With three billion new middle-class consumers projected to enter the global marketplace in the coming decades, it is now widely acknowledged that the global economy of tomorrow will face material scarcity and supply chain insecurity at an unprecedented scale — an inevitable consequence of an industrial era based on a make/use/dispose model. These new realities have galvanized an international community of academia, NGOs, governments and corporate interests to promote new principles to guide future economic decision-making.
In this recent interview, guest editor Adam Werbach and Pavan Sukhdev — leader of The Economics of Ecosystems and Biodiversity (TEEB) project and author of Corporation 2020 — discuss the shift in thinking, habits and values necessary for the widespread adoption and success of the circular economy, and the "follower-ship challenge" presented by early adopters.
Let’s start with where we are today. The state of the "economy," like the bible or the U.S. constitution, is granted semi-magical powers by most businesses, as if it were carved out of granite, solid and unmoving, never in flux. Yet we all know that the economy — which we'll define here as the system of production and consumption of goods and services within a given region — is ruled by no one, experiences massive upheavals as industries rise and fall, and serves to enrich some people and impoverish others. The economy requires the functioning of natural systems, from the hydrologic cycle to photosynthesis, to function.
In this Issue in Focus, guest editor Adam Werbach and the SB editorial team explore the broad range of radical economic and business-model innovations emerging, through which both startups and some of the top global brands are rethinking the future of business and creating new economic, environmental and social benefits.Discussion question:What do you think are the biggest challenges to overcome in the shift toward a circular economy?Join the conversation!
To prepare for this year's Sustainable Brands Innovation Open (SBIO) competition, we're catching up with some of our favorite entrepreneurial ventures from competitions past ...In most of the developed world, few of us give much thought to where our drinking water comes from. When thirsty, we need only to walk to the nearest faucet for an endless supply of fresh, potable water. Studies show the average American household wastes 100,000 to 200,000 gallons of water every year, while 780 million people in developing countries lack access to reliable drinking water — about one in nine people on the planet.
Calling all innovators and implementers! In March 2013, Sustainable Brands will launch a new “Issues in Focus” editorial package, including daily features, interviews and case studies on the circular economy as a driver of business model innovation and social good.The Issue in FocusYou can't get a soy latte these days without hearing the words collaborative consumption, the circular economy, crade-to-cradle or the sharing economy. But how are these quasi-utopian concepts becoming real? What implications could they have for the future of business and the economy?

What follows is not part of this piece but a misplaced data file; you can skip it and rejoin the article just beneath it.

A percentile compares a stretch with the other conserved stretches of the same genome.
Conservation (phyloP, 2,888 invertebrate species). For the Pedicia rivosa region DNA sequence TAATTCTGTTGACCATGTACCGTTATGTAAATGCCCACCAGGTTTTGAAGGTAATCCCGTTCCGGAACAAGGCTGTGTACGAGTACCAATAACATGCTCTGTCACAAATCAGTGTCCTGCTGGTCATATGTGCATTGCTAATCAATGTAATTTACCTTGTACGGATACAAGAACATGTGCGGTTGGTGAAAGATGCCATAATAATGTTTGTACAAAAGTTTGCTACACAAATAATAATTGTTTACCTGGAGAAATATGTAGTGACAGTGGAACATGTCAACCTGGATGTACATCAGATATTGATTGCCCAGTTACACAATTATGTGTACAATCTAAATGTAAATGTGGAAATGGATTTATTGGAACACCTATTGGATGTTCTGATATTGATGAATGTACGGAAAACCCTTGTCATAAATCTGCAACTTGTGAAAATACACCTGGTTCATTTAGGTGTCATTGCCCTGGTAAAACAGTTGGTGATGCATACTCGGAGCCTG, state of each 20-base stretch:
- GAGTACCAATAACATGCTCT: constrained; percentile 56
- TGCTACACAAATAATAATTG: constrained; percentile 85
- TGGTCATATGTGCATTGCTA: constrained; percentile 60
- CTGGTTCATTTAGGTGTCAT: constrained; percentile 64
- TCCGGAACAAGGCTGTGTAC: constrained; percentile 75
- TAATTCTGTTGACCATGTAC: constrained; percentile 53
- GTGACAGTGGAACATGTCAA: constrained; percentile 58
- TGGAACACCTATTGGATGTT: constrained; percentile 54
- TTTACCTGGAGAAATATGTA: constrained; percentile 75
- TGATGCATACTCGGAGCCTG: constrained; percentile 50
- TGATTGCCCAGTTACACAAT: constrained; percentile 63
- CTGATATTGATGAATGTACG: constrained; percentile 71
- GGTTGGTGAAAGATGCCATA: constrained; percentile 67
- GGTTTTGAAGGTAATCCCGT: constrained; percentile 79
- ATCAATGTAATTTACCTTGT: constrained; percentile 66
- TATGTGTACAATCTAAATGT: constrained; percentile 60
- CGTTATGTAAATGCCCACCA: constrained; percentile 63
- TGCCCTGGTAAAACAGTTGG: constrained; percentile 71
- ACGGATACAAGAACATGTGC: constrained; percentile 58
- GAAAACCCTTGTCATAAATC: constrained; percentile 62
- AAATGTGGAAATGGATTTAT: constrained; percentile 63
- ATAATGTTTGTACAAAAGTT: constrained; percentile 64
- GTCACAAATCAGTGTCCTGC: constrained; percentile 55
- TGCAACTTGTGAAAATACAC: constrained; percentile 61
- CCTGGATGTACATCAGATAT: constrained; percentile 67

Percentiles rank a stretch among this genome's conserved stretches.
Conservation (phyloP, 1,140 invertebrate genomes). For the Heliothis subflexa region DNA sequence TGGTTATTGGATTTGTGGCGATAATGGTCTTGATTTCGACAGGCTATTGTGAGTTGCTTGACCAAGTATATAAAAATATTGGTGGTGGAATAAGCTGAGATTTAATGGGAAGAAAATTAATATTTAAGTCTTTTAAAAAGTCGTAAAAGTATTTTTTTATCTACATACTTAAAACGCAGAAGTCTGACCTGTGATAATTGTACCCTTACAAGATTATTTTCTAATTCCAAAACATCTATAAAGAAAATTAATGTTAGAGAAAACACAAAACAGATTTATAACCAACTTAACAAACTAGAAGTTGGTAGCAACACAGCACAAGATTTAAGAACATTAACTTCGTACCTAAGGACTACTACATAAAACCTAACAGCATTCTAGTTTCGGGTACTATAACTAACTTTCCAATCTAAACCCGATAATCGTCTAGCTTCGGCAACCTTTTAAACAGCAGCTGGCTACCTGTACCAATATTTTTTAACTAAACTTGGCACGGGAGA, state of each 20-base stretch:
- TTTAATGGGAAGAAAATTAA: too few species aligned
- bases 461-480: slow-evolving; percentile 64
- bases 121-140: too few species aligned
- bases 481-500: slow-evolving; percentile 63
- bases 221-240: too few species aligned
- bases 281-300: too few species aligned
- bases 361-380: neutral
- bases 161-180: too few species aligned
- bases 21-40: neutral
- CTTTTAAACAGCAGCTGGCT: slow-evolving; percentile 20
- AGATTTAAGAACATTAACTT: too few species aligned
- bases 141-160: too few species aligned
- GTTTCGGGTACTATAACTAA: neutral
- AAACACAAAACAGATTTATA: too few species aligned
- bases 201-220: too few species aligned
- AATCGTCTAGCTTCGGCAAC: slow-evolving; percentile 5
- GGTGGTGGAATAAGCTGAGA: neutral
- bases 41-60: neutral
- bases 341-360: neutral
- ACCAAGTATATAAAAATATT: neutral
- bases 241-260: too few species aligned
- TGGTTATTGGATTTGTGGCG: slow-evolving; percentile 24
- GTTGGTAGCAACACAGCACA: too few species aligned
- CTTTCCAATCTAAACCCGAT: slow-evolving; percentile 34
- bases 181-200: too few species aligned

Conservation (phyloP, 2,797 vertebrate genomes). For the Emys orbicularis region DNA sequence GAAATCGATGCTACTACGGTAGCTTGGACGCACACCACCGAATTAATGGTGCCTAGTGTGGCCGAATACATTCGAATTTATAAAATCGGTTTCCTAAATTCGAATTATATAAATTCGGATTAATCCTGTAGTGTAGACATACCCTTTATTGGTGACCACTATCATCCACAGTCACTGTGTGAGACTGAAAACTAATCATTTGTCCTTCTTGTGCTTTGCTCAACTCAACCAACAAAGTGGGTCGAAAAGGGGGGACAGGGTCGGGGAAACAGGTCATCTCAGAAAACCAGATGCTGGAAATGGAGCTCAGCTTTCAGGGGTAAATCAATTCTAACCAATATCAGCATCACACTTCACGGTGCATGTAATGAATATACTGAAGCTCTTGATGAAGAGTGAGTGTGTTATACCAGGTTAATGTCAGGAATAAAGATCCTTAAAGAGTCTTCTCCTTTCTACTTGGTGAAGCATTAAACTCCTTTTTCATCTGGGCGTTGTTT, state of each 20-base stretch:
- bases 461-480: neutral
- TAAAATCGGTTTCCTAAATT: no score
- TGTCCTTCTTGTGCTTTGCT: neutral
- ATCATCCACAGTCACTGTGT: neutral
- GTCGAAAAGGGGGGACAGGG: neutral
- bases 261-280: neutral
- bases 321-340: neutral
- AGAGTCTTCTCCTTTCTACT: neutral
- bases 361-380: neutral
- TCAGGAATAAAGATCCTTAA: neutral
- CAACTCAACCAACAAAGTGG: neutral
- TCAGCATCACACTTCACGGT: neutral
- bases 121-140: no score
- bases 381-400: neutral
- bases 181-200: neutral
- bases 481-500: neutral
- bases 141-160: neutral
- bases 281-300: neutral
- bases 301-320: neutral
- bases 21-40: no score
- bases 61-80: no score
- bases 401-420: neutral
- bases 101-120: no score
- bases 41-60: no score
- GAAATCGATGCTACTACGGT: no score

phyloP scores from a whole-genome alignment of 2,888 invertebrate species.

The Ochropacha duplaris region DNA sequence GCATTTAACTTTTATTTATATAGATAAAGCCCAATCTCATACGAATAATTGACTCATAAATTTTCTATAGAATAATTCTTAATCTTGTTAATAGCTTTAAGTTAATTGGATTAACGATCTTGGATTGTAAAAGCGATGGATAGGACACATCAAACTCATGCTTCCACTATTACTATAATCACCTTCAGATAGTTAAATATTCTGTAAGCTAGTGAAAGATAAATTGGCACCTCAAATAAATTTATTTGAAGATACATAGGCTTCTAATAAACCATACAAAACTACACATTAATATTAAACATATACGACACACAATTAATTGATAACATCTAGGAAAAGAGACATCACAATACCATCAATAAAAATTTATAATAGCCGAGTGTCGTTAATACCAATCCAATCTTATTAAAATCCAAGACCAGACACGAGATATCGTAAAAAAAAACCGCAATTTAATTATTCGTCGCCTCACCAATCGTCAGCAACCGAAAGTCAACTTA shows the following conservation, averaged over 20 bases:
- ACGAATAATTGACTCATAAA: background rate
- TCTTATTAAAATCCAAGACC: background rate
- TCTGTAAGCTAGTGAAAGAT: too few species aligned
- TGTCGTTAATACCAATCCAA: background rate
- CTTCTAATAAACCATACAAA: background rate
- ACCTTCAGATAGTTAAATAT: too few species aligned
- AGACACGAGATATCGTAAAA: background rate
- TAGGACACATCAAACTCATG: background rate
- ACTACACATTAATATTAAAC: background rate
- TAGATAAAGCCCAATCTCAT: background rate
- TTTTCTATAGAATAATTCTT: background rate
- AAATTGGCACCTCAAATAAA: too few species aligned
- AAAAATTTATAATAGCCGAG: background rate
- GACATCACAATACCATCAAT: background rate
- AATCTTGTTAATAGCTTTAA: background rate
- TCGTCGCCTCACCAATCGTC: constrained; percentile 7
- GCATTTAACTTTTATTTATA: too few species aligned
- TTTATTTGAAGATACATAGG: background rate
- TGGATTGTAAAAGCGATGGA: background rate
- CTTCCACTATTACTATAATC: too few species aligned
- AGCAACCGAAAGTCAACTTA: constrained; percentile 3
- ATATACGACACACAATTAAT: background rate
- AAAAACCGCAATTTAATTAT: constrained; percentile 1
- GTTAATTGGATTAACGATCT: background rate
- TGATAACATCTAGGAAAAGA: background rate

The Ellen MacArthur Foundation today launched the Circular Economy 100 (CE100), a three-year program aimed at bringing together a network of 100 leading companies globally to facilitate development and commitment to new circular economy projects. The CE100 will provide executive education on key themes and emerging trends, share knowledge and new learnings, and identify and develop solutions to common challenges. The objective is that by 2015 participating companies will have triggered circular initiatives that will result in an aggregated economic benefit of $10bn for the businesses involved.
Is there such a thing as sustainable consumption? A new study by BBMG, GlobeScan and SustainAbility finds that a majority of consumers across six international markets are seeking to reconcile their desire for shopping and style with responsibility to the environment and society through their purchases.
A team from Seymourpowell, one of the UK’s most established design and innovation consultancies, were thrilled to spend an evening in the company of a select group of motivated Design & Technology teachers, at the recent Tunbridge Wells Teardown Lab led by the Ellen Macarthur Foundation. It proved a fascinating evening of new insight and practical hands-on learning.
This article first appeared on edie.net on January 28, 2013.Industrial systems based on circular economy models will be constrained by end-of-life material availability, limiting future improvements in process efficiency, scientists claim. A wider materials efficiency framework is required, they argue — one which encompasses not just circular resource flow systems but mitigation options for industrial carbon emissions and consumer demand.
The consumer goods industry could save $700 billion in materials alone through the adoption of a circular economy, according to a new report by the Ellen MacArthur Foundation. The report also details how land productivity and supply chain stabilitydesigning products so they can be recycled or reabsorbed into the biosphere without toxic residuals.
The Center for Resource Solutions (CRS) announced Wednesday that Kendall-Jackson and parent company Jackson Family Wines, based in Santa Rosa, CA, have joined Green-e® Marketplace after purchasing 36,000 megawatt-hours of Green‑e Energy-Certified renewable energy certificates from NativeEnergy. The purchase covers 100 percent of the total annual electricity needs for Kendall-Jackson's U.S.-based operations. By participating in Green‑e Marketplace, Kendall-Jackson can now display the Green‑e logo to inform its customers of its commitment to clean, renewable energy.